New customer? Start here.
Your shopping basket is currently empty.
Top 10 Best Cordless Phones
Top 10 Best DAB Radios
Top 10 Best Headsets
Top 10 Best Two Way Radios
Max | 20/10/2014
DECT is an acronym standing for Digital Enhanced Cordless Telecommunications, although it is originally was used to represent Digital European Cordless Telecommunications. Simply put, DECT is a standard which is employed when manufacturing cordless telephones. It replaced earlier standards for cordless phone technology such as 900 MHz CT1 and CT2.
The DECT standard is a set of rules for which a cordless communications device (i.e., a cordless telephone) can access a telecommunications network via radio communications. While primarily developed for usage with cordless telephones, the DECT standard also finds itself employed in applications such as baby monitors, radios, remote controls and similar devices. Protocols utilising the DECT standard have even been developed for data transfer, but have never become competitive with existing standards such as WiFi and 4G technology.
GAP, or Generic Access Profile, is a protocol which is built around what is referred to as an “interoperability profile” - or more simply, two cordless phones using the DECT standard and GAP profile can be used practically interchangeably for taking and receiving calls. This functionality allows for a flexibility among devices using the DECT standard, letting handsets be used interchangeably with the same phone system. DECT employs other similar interoperability profiles for its other services, such as data and radio local loop.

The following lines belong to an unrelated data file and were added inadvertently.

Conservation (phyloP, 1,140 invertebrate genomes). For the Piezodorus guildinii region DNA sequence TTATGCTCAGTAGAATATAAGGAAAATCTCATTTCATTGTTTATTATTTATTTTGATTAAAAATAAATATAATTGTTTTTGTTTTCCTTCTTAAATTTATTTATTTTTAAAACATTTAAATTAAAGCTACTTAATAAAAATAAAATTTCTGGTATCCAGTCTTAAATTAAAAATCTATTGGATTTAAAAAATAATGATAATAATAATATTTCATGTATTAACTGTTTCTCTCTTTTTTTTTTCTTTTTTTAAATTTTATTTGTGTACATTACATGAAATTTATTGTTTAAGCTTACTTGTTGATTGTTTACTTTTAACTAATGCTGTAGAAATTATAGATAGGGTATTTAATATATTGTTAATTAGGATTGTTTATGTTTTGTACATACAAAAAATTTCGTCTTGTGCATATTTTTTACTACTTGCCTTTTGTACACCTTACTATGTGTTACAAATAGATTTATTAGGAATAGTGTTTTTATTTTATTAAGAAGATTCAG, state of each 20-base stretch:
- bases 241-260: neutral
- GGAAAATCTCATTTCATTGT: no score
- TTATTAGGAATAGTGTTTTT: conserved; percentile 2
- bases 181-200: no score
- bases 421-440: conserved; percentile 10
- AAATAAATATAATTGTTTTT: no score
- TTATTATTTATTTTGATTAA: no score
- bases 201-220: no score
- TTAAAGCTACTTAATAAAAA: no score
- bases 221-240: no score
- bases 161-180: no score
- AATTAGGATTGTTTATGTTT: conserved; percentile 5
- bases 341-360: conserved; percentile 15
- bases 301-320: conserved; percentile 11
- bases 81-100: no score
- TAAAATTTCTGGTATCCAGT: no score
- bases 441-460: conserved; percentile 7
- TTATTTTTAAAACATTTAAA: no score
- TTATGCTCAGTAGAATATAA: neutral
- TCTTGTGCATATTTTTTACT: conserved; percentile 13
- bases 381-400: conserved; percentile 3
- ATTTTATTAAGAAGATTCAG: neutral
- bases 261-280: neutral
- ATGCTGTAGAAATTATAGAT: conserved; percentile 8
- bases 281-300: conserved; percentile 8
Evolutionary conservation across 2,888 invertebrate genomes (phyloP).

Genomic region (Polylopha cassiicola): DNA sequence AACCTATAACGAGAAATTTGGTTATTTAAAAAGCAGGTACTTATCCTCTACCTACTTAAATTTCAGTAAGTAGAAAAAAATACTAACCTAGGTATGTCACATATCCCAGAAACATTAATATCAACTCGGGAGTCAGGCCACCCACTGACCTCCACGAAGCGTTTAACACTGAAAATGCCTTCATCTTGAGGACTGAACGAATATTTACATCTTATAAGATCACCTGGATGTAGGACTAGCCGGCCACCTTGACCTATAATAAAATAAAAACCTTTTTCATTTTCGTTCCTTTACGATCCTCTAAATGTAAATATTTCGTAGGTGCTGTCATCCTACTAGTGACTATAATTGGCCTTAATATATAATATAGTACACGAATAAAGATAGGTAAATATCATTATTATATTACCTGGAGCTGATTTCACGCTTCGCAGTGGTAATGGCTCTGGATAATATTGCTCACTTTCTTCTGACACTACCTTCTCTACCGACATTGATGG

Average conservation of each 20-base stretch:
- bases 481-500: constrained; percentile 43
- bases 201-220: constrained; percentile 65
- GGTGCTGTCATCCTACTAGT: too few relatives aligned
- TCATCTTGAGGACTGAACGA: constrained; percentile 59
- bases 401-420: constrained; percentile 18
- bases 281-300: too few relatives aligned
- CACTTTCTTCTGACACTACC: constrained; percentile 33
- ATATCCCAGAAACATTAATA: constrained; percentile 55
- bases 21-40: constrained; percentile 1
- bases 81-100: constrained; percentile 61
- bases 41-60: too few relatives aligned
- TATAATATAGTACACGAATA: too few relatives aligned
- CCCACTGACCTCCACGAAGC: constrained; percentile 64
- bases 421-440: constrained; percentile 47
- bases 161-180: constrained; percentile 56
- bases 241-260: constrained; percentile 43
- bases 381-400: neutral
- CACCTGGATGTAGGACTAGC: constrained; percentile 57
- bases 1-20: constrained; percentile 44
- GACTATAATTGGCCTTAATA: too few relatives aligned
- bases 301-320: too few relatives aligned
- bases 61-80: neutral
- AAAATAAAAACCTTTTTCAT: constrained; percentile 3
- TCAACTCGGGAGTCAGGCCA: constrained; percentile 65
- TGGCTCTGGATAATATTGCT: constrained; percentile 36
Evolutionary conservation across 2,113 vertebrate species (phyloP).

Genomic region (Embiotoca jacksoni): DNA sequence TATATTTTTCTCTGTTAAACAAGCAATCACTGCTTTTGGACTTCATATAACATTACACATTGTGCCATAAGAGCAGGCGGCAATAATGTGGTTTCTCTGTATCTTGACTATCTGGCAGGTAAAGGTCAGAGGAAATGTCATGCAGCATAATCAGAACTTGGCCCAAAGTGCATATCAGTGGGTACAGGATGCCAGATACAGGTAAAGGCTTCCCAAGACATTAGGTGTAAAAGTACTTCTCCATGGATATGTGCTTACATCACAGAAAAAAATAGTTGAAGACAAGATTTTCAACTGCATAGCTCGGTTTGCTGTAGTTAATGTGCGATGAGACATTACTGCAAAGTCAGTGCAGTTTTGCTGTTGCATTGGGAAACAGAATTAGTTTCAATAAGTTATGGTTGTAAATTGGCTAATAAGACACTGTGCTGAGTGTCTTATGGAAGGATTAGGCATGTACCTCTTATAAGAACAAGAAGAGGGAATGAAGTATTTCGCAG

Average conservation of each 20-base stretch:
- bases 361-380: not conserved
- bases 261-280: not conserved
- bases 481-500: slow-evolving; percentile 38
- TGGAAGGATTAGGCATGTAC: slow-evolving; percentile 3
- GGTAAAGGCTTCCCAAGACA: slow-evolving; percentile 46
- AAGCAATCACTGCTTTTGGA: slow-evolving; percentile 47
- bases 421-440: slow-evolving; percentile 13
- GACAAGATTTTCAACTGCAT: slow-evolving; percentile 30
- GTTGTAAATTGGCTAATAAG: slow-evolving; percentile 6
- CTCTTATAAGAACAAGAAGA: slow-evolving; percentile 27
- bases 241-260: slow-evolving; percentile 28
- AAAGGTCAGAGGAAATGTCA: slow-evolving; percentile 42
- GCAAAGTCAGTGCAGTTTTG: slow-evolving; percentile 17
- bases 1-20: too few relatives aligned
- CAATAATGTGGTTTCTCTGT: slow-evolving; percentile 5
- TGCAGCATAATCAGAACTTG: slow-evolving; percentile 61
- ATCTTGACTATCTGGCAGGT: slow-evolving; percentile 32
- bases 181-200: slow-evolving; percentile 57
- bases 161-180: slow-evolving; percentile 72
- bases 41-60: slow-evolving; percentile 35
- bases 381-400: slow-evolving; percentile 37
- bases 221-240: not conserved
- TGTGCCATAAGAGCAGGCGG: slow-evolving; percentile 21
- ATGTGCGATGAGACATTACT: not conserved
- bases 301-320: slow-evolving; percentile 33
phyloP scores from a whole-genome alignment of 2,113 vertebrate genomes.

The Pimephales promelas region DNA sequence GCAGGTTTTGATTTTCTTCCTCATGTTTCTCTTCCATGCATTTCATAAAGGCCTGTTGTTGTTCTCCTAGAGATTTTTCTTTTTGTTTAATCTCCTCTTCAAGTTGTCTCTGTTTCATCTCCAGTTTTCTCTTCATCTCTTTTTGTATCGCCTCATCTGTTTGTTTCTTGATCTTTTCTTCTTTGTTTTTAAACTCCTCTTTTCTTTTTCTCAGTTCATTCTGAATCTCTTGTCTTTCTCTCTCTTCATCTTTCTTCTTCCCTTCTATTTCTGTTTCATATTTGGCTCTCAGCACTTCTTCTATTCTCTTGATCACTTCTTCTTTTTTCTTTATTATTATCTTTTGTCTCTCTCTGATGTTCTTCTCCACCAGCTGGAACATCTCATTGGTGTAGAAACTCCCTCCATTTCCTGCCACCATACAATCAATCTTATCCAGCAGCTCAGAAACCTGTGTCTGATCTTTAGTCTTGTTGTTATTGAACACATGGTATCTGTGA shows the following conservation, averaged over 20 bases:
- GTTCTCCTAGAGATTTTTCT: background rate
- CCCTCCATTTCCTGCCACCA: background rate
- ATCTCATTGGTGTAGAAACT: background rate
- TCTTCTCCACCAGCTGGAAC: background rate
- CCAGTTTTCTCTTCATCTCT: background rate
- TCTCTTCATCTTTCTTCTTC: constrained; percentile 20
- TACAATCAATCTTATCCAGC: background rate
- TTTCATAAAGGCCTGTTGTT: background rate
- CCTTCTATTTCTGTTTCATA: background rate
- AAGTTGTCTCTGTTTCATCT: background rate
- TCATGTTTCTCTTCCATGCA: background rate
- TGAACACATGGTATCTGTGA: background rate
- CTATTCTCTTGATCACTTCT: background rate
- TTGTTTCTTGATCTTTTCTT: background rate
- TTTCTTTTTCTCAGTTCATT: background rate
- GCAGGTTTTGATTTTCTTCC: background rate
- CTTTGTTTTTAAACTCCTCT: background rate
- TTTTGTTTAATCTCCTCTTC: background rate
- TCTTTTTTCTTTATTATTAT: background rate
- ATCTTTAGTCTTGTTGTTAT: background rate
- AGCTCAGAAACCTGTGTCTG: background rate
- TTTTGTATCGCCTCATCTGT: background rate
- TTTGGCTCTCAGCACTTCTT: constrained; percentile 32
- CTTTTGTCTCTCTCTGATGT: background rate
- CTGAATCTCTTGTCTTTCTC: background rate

Though introduced in Europe, and indeed carrying a reference to its place of conception in its name, DECT is today a worldwide standard almost everywhere except North America. Besides Europe, DECT has been adopted by most countries in South America, Asia, as well as Australia and other areas. United States radio frequency regulations contradicted with parts of the DECT standard, complicating its adoption in large parts of North America. However, an alternative but virtually identical standard called DECT 6.0 was made, utilising a different frequency range in order to comply with United States regulations. By and large, DECT remains the primary standard for cordless phones.
DECT has found itself at home outside of the realm of the cordless phone. Besides its usage in other radio devices, it has found itself at home in government and industrial applications, such as traffic lights and cash terminals. DECT can be highly useful anywhere radio communications are at use, and its familiarity to developers and engineers often makes it a first choice when developing technology that needs to utilise wireless radio communications.
This entry was posted in General on 20/10/2014 by Max.